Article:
Bitcoin is a virtual currency that does not rely on the central body of accounting, but is a completely open, peer-to-peer network for money that has no equal in the history of the human economy. But are people, their representatives and businesses ready for this new form of currency?
In some places and countries, bitcoin may take off earlier than expected, depending on the political climate. If the government destroys and lands its currency, it will definitely increase. This is what happened in Argentina when the government converted bonds denominated in local currency into bonds denominated in US dollars at the exchange rate set by the government. After that, the use of bitcoins in the country has made its way through the roof, and it is still accelerating (measured in terms of wallet load per month).
Cyprus was another good example – when the government tried to seize people’s money, bitcoin soared in the country because it is much more fluid worldwide and can be instantly sent to another person anywhere in the world without the need for government intervention. It also means that in reality the government cannot control the supply and demand of bitcoins within its borders.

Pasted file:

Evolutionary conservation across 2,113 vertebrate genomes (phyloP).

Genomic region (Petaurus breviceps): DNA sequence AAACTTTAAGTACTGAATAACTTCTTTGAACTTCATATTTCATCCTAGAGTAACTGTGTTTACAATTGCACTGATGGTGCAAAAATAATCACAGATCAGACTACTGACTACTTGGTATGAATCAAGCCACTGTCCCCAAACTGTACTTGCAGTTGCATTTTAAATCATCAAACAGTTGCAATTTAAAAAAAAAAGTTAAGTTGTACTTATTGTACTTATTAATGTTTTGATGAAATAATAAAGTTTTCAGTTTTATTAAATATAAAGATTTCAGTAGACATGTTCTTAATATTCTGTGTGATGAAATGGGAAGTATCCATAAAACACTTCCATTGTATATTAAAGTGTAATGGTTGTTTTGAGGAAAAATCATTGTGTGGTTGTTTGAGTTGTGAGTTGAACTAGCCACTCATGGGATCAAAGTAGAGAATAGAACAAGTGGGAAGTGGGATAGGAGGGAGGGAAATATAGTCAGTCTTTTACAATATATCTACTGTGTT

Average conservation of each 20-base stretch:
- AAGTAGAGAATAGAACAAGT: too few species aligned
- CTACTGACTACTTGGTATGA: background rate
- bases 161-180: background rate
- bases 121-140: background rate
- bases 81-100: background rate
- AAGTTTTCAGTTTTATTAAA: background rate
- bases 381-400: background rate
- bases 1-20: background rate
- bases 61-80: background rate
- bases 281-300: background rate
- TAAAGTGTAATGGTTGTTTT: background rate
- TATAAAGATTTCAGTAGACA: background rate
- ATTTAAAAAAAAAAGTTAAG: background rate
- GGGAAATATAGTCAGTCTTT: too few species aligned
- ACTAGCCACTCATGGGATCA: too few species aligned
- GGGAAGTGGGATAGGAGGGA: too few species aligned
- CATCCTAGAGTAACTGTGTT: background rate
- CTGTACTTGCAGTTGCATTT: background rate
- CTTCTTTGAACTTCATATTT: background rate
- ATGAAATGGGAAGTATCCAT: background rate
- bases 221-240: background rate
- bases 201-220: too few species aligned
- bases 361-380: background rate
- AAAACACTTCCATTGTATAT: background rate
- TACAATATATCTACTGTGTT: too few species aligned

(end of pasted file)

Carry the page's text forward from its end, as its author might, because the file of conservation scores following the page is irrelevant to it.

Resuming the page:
Of course, bad management is only one side of the equation. The economy dictates otherwise. Bitcoin takes off in places that thrive on entrepreneurship and where politics are favorable. Business owners find the use of bitcoins incredibly more efficient than the world’s existing credit card-based payment system because merchants have to pay credit card companies 2 to 4%. If all transactions took place exclusively in bitcoins, without any conversion to fiat, the transaction fee for the business is zero. Literally zero. You can send and receive money for free through the Bitcoin network. That’s what makes the economy of using bitcoin so powerful.
Some cities that are ahead of this innovation include familiar names such as San Francisco and New York, but also lesser-known business cities such as Berlin, which has a huge thriving bitcoin market.
If residents of a city or country view bitcoin as a stock of value and at the same time view it as a payment system that reduces the current burden on traders, bitcoin can take off. This has happened in the past, and it is likely to happen in the future. Sure, you always need the entrepreneurial spirit and risk to deprive positions of decades that exist, but the good news is that it’s happening simultaneously around the world.